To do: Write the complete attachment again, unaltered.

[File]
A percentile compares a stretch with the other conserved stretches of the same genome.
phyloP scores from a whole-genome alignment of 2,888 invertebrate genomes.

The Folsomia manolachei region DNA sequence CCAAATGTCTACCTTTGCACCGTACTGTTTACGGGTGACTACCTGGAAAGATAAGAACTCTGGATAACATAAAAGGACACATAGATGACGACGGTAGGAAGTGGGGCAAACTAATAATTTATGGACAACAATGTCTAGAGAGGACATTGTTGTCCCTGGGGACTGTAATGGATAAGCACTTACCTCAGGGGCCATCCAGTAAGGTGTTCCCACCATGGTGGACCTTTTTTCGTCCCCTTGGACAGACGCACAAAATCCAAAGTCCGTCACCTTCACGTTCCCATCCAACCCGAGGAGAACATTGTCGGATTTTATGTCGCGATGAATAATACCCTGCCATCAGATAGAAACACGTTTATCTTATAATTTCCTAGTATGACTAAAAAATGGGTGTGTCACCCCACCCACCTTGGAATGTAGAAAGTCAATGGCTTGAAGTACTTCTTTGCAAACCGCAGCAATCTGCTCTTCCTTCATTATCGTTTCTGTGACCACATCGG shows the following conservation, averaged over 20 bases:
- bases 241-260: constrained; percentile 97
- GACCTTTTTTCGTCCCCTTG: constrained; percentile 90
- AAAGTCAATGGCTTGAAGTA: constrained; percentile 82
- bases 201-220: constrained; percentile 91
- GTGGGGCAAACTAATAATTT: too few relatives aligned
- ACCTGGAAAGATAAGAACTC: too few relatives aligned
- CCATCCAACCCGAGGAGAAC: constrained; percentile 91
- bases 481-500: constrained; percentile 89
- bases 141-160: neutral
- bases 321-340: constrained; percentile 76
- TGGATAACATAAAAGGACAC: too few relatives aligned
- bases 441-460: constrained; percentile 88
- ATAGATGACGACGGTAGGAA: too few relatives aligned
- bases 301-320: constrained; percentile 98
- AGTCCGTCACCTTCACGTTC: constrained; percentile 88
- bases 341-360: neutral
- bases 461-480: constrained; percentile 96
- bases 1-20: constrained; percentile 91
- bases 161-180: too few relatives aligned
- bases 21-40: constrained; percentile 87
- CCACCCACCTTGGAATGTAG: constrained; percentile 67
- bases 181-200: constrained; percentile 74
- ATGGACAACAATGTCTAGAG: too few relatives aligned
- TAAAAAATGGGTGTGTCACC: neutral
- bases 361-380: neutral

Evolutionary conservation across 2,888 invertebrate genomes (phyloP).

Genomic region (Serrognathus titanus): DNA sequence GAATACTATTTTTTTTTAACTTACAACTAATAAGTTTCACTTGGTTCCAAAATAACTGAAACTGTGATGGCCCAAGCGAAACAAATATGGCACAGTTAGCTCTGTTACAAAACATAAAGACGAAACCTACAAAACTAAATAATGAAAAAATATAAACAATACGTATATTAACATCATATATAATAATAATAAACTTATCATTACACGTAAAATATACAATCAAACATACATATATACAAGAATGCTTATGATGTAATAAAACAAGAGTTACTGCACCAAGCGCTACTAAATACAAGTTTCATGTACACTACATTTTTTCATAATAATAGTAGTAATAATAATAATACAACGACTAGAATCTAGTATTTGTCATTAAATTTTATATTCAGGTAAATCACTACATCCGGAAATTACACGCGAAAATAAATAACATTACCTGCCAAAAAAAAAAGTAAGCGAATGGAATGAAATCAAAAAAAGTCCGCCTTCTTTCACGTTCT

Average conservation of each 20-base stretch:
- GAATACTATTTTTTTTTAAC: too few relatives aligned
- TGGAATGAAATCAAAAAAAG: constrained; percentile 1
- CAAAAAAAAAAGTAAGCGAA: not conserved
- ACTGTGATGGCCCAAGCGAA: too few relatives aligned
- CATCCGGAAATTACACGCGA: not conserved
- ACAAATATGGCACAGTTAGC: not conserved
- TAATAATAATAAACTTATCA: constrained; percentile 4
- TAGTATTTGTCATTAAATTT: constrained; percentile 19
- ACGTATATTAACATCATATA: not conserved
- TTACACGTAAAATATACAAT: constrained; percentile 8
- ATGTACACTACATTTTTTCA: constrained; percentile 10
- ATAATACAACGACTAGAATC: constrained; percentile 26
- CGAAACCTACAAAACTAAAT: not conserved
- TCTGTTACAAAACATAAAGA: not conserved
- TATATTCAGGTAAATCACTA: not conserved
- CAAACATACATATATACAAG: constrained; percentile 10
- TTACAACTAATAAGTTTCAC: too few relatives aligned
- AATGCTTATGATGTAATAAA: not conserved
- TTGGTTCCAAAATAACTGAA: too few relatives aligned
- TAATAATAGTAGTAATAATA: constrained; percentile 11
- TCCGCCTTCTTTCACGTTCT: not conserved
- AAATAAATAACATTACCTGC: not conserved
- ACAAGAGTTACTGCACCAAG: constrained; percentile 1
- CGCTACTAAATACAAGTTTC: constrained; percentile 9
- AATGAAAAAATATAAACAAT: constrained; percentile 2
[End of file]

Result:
A percentile compares a stretch with the other conserved stretches of the same genome.
phyloP scores from a whole-genome alignment of 2,888 invertebrate genomes.

The Folsomia manolachei region DNA sequence CCAAATGTCTACCTTTGCACCGTACTGTTTACGGGTGACTACCTGGAAAGATAAGAACTCTGGATAACATAAAAGGACACATAGATGACGACGGTAGGAAGTGGGGCAAACTAATAATTTATGGACAACAATGTCTAGAGAGGACATTGTTGTCCCTGGGGACTGTAATGGATAAGCACTTACCTCAGGGGCCATCCAGTAAGGTGTTCCCACCATGGTGGACCTTTTTTCGTCCCCTTGGACAGACGCACAAAATCCAAAGTCCGTCACCTTCACGTTCCCATCCAACCCGAGGAGAACATTGTCGGATTTTATGTCGCGATGAATAATACCCTGCCATCAGATAGAAACACGTTTATCTTATAATTTCCTAGTATGACTAAAAAATGGGTGTGTCACCCCACCCACCTTGGAATGTAGAAAGTCAATGGCTTGAAGTACTTCTTTGCAAACCGCAGCAATCTGCTCTTCCTTCATTATCGTTTCTGTGACCACATCGG shows the following conservation, averaged over 20 bases:
- bases 241-260: constrained; percentile 97
- GACCTTTTTTCGTCCCCTTG: constrained; percentile 90
- AAAGTCAATGGCTTGAAGTA: constrained; percentile 82
- bases 201-220: constrained; percentile 91
- GTGGGGCAAACTAATAATTT: too few relatives aligned
- ACCTGGAAAGATAAGAACTC: too few relatives aligned
- CCATCCAACCCGAGGAGAAC: constrained; percentile 91
- bases 481-500: constrained; percentile 89
- bases 141-160: neutral
- bases 321-340: constrained; percentile 76
- TGGATAACATAAAAGGACAC: too few relatives aligned
- bases 441-460: constrained; percentile 88
- ATAGATGACGACGGTAGGAA: too few relatives aligned
- bases 301-320: constrained; percentile 98
- AGTCCGTCACCTTCACGTTC: constrained; percentile 88
- bases 341-360: neutral
- bases 461-480: constrained; percentile 96
- bases 1-20: constrained; percentile 91
- bases 161-180: too few relatives aligned
- bases 21-40: constrained; percentile 87
- CCACCCACCTTGGAATGTAG: constrained; percentile 67
- bases 181-200: constrained; percentile 74
- ATGGACAACAATGTCTAGAG: too few relatives aligned
- TAAAAAATGGGTGTGTCACC: neutral
- bases 361-380: neutral

Evolutionary conservation across 2,888 invertebrate genomes (phyloP).

Genomic region (Serrognathus titanus): DNA sequence GAATACTATTTTTTTTTAACTTACAACTAATAAGTTTCACTTGGTTCCAAAATAACTGAAACTGTGATGGCCCAAGCGAAACAAATATGGCACAGTTAGCTCTGTTACAAAACATAAAGACGAAACCTACAAAACTAAATAATGAAAAAATATAAACAATACGTATATTAACATCATATATAATAATAATAAACTTATCATTACACGTAAAATATACAATCAAACATACATATATACAAGAATGCTTATGATGTAATAAAACAAGAGTTACTGCACCAAGCGCTACTAAATACAAGTTTCATGTACACTACATTTTTTCATAATAATAGTAGTAATAATAATAATACAACGACTAGAATCTAGTATTTGTCATTAAATTTTATATTCAGGTAAATCACTACATCCGGAAATTACACGCGAAAATAAATAACATTACCTGCCAAAAAAAAAAGTAAGCGAATGGAATGAAATCAAAAAAAGTCCGCCTTCTTTCACGTTCT

Average conservation of each 20-base stretch:
- GAATACTATTTTTTTTTAAC: too few relatives aligned
- TGGAATGAAATCAAAAAAAG: constrained; percentile 1
- CAAAAAAAAAAGTAAGCGAA: not conserved
- ACTGTGATGGCCCAAGCGAA: too few relatives aligned
- CATCCGGAAATTACACGCGA: not conserved
- ACAAATATGGCACAGTTAGC: not conserved
- TAATAATAATAAACTTATCA: constrained; percentile 4
- TAGTATTTGTCATTAAATTT: constrained; percentile 19
- ACGTATATTAACATCATATA: not conserved
- TTACACGTAAAATATACAAT: constrained; percentile 8
- ATGTACACTACATTTTTTCA: constrained; percentile 10
- ATAATACAACGACTAGAATC: constrained; percentile 26
- CGAAACCTACAAAACTAAAT: not conserved
- TCTGTTACAAAACATAAAGA: not conserved
- TATATTCAGGTAAATCACTA: not conserved
- CAAACATACATATATACAAG: constrained; percentile 10
- TTACAACTAATAAGTTTCAC: too few relatives aligned
- AATGCTTATGATGTAATAAA: not conserved
- TTGGTTCCAAAATAACTGAA: too few relatives aligned
- TAATAATAGTAGTAATAATA: constrained; percentile 11
- TCCGCCTTCTTTCACGTTCT: not conserved
- AAATAAATAACATTACCTGC: not conserved
- ACAAGAGTTACTGCACCAAG: constrained; percentile 1
- CGCTACTAAATACAAGTTTC: constrained; percentile 9
- AATGAAAAAATATAAACAAT: constrained; percentile 2